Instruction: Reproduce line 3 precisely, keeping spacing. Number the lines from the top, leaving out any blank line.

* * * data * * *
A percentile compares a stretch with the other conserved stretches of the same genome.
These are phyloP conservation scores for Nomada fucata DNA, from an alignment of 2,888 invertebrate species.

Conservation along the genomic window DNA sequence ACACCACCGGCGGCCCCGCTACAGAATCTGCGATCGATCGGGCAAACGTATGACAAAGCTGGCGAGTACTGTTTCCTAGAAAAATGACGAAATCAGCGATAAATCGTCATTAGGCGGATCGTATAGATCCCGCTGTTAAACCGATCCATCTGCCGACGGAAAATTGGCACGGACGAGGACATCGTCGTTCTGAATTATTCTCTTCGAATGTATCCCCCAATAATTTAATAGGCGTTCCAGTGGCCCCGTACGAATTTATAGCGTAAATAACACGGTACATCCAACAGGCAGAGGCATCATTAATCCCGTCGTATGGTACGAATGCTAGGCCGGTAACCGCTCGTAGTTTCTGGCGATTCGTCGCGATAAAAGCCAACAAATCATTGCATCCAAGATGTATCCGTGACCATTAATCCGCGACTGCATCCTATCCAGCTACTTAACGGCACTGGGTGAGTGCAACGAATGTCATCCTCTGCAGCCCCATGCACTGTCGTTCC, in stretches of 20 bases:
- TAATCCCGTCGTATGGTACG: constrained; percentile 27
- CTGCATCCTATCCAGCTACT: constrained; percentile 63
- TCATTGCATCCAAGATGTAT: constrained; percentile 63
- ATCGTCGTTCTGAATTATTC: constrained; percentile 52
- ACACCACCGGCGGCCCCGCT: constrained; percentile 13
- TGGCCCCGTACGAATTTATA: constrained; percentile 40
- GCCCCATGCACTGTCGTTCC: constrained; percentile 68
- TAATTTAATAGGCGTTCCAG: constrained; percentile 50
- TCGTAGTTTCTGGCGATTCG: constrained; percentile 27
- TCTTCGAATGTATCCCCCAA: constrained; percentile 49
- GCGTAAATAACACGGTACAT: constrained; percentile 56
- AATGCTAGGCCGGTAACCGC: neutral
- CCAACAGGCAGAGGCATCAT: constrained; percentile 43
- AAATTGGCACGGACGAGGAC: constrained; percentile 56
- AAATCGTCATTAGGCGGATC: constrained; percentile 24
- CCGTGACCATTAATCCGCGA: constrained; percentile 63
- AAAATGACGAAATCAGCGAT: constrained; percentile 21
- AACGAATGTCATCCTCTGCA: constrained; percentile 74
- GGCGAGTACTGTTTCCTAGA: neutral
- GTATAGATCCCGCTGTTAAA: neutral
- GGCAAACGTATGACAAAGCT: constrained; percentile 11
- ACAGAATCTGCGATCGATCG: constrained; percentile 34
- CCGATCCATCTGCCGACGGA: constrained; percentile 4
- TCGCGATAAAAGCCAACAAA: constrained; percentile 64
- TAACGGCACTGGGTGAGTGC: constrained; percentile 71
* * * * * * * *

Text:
Conservation along the genomic window DNA sequence ACACCACCGGCGGCCCCGCTACAGAATCTGCGATCGATCGGGCAAACGTATGACAAAGCTGGCGAGTACTGTTTCCTAGAAAAATGACGAAATCAGCGATAAATCGTCATTAGGCGGATCGTATAGATCCCGCTGTTAAACCGATCCATCTGCCGACGGAAAATTGGCACGGACGAGGACATCGTCGTTCTGAATTATTCTCTTCGAATGTATCCCCCAATAATTTAATAGGCGTTCCAGTGGCCCCGTACGAATTTATAGCGTAAATAACACGGTACATCCAACAGGCAGAGGCATCATTAATCCCGTCGTATGGTACGAATGCTAGGCCGGTAACCGCTCGTAGTTTCTGGCGATTCGTCGCGATAAAAGCCAACAAATCATTGCATCCAAGATGTATCCGTGACCATTAATCCGCGACTGCATCCTATCCAGCTACTTAACGGCACTGGGTGAGTGCAACGAATGTCATCCTCTGCAGCCCCATGCACTGTCGTTCC, in stretches of 20 bases: